How to Cope When You’re Relocating After a Loss

When you go through a major loss, you may not be prepared for how grief changes your everyday life. Adapting to these changes can be challenging, and part of that challenge is figuring out how to move forward. For some people, moving to a new home and possibly even a new city is the best way to move forward in life.

There are many good reasons for starting fresh in a new home after loss. Your old home may contain too many memories that are holding you back from creating a new life. Maybe this loss has led you to seek a career change or to explore a new hobby. Or you may want to be closer to loved ones who can support you right now. It’s absolutely essential to avoid too much isolation, which may mean moving to have your support system nearby. According to Tiny Buddha, giving yourself permission to move forward is one of the best ways to find yourself through grief.

Moving Basics

Whatever your reasons are for moving, all of these factors will impact what you’re looking for in a home and the overall logistics of the process.

  • Careful Planning – Since you’re already going through such a major life change, you’ll want to be extra careful about planning so that it’s easier to keep up with all the moving “to-dos.” Even if you’re a moving pro, critical steps can be overlooked if you don’t have a plan. Part of this should include a moving timeline for what needs to be done at each stage. Pay special attention to the critical period of about four weeks before your moving day. This is when you should have all packing supplies and a plan for packing and labeling strategically. Be sure to keep essential documents organized too. It’s common for your mind to be in a fog when you’re grieving, which is why staying organized is especially important.
  • Finding the Right Home – Buying a new home is always a big decision, and you want to find the one that suits your needs for this next stage in life. Go into your home search with an open mind, and consider what those needs are. For example, if you’ve lost your spouse, you may not need as much space and can save money by downsizing. You also want to think about the features you want in your new home. If you’re starting a new career or hobby, maybe you need space for a home office. Whatever you’re looking for, the most important thing is to communicate with your real estate agent about your situation so they can help guide you in the right direction.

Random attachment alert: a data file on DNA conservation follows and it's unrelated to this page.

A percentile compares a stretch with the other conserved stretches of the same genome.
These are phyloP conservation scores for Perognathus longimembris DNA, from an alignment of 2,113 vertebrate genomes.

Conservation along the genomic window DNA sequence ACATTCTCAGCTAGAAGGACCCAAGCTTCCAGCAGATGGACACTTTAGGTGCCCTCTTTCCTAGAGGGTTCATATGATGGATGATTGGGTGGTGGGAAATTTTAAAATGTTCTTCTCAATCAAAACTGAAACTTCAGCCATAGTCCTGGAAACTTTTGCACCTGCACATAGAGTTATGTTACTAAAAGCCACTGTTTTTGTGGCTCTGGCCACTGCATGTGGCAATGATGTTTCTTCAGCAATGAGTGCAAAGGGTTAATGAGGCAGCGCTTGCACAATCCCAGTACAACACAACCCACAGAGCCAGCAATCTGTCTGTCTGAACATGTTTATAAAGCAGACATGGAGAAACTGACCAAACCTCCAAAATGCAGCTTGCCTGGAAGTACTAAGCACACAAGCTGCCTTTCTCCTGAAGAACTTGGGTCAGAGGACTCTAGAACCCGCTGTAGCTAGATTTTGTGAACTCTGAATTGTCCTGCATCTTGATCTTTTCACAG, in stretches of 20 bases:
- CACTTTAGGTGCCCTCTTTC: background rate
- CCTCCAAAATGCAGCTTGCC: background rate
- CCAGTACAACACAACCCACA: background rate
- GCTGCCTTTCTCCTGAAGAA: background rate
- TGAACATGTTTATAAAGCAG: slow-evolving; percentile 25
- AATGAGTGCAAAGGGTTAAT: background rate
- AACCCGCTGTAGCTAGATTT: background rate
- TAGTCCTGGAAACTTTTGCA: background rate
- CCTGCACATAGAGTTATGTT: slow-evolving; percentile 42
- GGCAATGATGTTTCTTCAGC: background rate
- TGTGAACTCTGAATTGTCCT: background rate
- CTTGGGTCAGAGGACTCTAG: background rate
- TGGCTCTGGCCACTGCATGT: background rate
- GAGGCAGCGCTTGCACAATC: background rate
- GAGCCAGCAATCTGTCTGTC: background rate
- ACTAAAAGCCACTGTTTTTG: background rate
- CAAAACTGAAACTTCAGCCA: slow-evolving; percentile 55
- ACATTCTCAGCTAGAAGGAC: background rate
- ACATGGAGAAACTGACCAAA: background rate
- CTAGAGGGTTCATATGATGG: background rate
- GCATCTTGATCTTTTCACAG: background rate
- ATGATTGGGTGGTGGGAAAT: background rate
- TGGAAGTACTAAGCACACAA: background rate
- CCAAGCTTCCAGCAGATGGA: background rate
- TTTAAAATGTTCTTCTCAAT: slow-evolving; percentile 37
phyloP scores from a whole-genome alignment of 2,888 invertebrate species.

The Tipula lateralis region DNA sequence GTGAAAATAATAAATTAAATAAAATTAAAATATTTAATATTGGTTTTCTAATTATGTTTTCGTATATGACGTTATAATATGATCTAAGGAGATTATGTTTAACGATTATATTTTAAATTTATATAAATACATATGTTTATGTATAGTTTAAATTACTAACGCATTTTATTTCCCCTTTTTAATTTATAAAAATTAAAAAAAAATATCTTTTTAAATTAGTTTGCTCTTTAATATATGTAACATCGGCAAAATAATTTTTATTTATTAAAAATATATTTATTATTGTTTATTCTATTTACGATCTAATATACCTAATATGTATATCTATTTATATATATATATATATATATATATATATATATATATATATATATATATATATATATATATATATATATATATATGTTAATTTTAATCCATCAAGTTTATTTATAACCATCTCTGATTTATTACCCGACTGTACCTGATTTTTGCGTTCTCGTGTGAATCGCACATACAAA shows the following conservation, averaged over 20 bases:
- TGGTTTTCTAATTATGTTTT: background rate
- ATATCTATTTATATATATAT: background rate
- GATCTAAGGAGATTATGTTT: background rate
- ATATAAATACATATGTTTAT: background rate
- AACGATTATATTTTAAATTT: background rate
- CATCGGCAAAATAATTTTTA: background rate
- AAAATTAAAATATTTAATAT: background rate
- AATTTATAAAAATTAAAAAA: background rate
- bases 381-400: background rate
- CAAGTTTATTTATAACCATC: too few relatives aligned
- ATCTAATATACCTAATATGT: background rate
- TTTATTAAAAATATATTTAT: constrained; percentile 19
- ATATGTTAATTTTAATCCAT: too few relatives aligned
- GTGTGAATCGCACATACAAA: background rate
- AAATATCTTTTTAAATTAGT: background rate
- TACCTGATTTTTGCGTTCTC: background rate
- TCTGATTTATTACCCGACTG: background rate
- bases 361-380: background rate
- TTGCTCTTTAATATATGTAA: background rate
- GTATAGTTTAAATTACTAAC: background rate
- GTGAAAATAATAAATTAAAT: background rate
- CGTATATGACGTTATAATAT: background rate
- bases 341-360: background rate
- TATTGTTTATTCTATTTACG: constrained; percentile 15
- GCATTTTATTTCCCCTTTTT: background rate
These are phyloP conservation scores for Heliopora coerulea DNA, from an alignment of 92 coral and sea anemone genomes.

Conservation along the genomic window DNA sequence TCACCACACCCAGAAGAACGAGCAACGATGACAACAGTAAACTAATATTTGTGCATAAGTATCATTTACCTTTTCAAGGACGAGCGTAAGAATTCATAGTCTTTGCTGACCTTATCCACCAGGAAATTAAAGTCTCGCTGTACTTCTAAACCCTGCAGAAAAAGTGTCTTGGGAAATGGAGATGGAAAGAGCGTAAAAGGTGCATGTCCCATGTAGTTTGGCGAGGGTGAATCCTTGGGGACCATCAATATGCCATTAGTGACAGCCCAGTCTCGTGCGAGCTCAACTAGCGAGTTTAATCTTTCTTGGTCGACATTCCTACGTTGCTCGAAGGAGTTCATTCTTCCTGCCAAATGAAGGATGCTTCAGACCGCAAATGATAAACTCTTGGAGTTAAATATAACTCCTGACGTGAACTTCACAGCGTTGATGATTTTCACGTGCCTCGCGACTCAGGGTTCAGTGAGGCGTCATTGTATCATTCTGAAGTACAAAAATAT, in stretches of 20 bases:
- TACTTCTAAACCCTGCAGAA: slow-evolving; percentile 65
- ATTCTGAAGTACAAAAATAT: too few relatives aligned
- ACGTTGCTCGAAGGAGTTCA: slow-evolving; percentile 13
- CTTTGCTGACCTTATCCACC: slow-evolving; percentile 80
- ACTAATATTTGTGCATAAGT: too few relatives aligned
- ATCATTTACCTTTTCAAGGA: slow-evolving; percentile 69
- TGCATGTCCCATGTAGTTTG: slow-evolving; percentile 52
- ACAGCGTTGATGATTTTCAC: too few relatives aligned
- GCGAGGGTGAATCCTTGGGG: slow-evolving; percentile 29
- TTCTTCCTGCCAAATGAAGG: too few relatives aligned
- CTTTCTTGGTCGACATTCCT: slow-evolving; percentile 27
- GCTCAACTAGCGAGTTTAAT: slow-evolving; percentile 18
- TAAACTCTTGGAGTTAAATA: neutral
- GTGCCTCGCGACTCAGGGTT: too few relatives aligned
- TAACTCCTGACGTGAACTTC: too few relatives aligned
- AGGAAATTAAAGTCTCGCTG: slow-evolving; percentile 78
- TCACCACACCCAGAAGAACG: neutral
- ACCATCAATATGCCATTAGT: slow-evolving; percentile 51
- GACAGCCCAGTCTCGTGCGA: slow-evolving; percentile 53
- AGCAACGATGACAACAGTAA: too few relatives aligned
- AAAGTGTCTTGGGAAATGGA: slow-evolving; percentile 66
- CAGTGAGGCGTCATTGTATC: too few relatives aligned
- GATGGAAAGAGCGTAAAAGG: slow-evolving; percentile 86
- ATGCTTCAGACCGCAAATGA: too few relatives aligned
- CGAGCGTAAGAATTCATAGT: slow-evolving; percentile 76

Special Considerations

Even though starting fresh in your new home is a good change, moving can be stressful for anyone, especially for someone who is still grieving. It helps to be prepared for some of the tasks and emotions you will face.

  • Sorting Belongings – If packing includes sorting through your loved one’s belongings, be prepared to take enough time for this process. You don’t want to make any rushed decisions and get rid of something you end up regretting. If you aren’t ready to sort through everything, it’s okay to store some things until later. When you do tackle it, the blog Marty’s Musings recommends asking for help so it isn’t overwhelming. They also suggest setting achievable goals, and then giving yourself a reward for what you accomplish.
  • Managing Emotions – While you’re busy handling the logistics of moving, don’t forget to take care of yourself too. Grief is a time when you need self-care the most, which means meeting your physical needs like resting and eating a nourishing diet, as well as emotional care like engaging in positive grief activities.

Some people throw themselves into the nitty gritty of decision-making, while others feel stuck and have a hard time with decisions. Either way, it’s important to realize that moving forward doesn’t mean leaving grief or your loved one’s memory behind. Making this move may not be easy, but it is a positive step in the right direction.

Image by Tibor Janosi Mozes from Pixabay

Written By: Lucille Rosetti